Group interviews are used by a whole host of employers, from investment banks and recruitment companies to retailers and advertising agencies. They might be the first stage of the recruitment process or they might form part of an assessment centre.
By group interviews, we mean a situation where you’re interviewed alongside a group of other candidates who are probably all applying to the same role as you. For situations where you’re interviewed by a group of the company’s employees, check out our Panel Interview article.
A group interview can come in many guises. For instance, it might involve giving a presentation about the company and the role; you might be discussing a topic with the other candidates, such as a hypothetical work situation; or you might be given a task to complete as a team.
What are they looking for in a group interview?
Group interviews aren’t a time to kick back and relax; you’re still very much in the spotlight. Most companies will have a list of skills that they’re looking for evidence of during the interview. You can usually get a sense of the kind of attributes they want in an employee from the company website and the job description. Otherwise, here are some of the key skills they might be looking for:
– Communication skills;
– Negotiation skills;
– Assertiveness and confidence;
– Ability to take and give criticism;
– Leadership skills.
How can you shine in a group interview?
It’s a delicate balancing act. On one hand, you don’t want to be a shy, wimpy wallflower, but on the other hand, you don’t want to come across as excessively domineering. Mind you, anything is better than blending into the background: you want the recruiters to remember you, not go: “Who was that person in the corner?” Well…we say anything, it’s probably best not to leap onto the interview table and “drop your thang crunk-stylee!”
Before the interview begins, introduce yourself to the other candidates; don’t stare daggers at them across the waiting room. It’s not about overtly showing up the other candidates or trying to take them down dog-eat-dog style.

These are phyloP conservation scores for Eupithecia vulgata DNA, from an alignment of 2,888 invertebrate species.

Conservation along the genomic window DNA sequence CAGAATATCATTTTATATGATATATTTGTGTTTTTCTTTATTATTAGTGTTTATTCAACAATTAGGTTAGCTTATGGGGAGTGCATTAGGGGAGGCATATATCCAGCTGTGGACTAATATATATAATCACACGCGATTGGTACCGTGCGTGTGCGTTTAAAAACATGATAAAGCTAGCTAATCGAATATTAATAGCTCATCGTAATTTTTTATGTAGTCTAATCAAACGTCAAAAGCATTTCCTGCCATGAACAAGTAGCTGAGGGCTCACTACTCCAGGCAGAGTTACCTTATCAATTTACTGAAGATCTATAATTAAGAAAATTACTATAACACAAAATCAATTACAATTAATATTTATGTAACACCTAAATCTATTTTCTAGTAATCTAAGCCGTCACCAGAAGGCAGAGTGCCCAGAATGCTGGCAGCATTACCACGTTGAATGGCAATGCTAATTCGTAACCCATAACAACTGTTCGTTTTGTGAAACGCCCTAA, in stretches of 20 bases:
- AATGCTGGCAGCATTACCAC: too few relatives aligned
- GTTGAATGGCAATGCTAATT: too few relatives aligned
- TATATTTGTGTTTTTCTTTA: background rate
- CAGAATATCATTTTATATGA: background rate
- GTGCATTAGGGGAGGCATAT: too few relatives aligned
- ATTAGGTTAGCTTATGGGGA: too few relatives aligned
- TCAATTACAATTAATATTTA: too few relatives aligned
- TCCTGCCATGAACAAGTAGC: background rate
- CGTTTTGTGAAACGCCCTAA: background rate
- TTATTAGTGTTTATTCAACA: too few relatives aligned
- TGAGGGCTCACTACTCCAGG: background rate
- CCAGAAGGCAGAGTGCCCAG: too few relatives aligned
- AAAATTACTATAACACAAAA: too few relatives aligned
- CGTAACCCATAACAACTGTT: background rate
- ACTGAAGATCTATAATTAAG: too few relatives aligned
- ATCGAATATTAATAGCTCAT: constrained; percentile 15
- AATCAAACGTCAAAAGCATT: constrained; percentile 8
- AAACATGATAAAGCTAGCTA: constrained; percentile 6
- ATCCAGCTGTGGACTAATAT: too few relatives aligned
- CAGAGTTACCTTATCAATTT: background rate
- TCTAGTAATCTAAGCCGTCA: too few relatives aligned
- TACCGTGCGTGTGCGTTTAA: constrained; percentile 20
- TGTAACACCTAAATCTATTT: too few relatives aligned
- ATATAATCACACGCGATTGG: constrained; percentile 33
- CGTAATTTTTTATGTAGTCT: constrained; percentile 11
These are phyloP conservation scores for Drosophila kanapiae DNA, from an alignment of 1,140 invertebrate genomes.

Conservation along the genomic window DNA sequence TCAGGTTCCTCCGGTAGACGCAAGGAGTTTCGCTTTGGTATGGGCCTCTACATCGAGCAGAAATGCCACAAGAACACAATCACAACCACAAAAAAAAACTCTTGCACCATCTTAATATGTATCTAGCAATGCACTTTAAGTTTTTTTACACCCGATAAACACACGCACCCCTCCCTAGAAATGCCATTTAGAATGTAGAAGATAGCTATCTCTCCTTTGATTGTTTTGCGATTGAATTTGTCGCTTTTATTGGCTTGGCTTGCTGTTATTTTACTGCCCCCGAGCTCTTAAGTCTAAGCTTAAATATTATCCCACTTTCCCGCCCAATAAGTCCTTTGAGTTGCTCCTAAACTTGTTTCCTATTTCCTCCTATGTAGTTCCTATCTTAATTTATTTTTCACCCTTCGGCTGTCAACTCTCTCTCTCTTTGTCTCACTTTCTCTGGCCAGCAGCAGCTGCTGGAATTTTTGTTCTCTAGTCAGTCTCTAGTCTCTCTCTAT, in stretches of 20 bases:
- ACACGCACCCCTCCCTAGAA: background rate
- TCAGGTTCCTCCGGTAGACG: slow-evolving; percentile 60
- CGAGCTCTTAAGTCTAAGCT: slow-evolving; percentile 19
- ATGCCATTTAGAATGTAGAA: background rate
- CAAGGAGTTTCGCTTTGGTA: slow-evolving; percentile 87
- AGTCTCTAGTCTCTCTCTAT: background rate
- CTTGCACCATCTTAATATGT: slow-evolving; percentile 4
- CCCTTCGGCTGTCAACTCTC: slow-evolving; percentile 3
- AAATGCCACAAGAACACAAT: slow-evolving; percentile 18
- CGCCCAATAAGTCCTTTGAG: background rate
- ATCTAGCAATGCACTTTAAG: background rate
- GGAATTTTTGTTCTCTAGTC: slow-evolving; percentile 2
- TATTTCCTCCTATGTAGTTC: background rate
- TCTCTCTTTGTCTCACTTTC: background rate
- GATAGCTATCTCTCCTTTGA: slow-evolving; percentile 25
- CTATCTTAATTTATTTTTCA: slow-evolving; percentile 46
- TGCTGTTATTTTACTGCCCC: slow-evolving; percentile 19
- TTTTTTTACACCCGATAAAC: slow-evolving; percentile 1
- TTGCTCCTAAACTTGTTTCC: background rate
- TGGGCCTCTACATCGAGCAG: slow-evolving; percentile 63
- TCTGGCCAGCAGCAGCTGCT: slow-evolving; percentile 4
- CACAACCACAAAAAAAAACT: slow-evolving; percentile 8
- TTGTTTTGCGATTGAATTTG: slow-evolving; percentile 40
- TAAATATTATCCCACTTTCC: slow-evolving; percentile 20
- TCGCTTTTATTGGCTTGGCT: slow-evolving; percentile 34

During the interview, you want to be assertive, persuasive and diplomatic. You want to establish yourself as a leader, not a follower. Positive language and behaviour is the way to go, rather than gunning down anyone else who tries to speak. Also, remember it’s about the quality of what you say and what you contribute to the group interview, rather than the quantity of what you say.
Don’t throw your weight around too much, but equally don’t allow others to dominate as well. If you feel like someone else is talking too much, then invite someone who hasn’t said much into the conversation.
Leadership isn’t just about shouting louder than the others; it’s also about managing people and engaging everyone in the group. You can also show leadership skills by keeping the discussion on track, if you feel like the group is getting bogged down over one issue, try to move them on.
Much of the group interview assessment process is about how you communicate with your peers, how you listen and how you respond to them. In the course of the discussion, don’t be afraid to offer something different to the consensus, or disagree with another candidate. It’s about advancing your own ideas, whilst also recognising others.
However, when you are debating an issue, try not to talk over the others; listen to what they have to say and, most importantly, keep your cool. Smiling and using humour to diffuse the situation is a good tactic, getting overly emotional or heated is a bad one. No matter what the discussion is about, it’s in a professional environment, so engaging in a slanging match is a definite no-no. Passion is important, but there’s passion and enthusiasm and then there’s going over the top.
How do I prepare for a group interview?
Essentially, you should prepare as you would for a standard interview. Make sure you’ve swotted up on the company and the role. See if you can identify the skills and traits they’ll be looking for in a candidate.
Think about the kind of questions you might face. Practise answering standard interview questions as well as getting a group of friends to engage in a hypothetical discussion. If you are currently at university or school, try and get more involved in classroom debates and discussions in seminars. Trust us! It’ll be good practice for group interviews.
So there you have it: group interviews are nothing to be afraid of. Speak up, don’t take a back seat, and you should be just fine.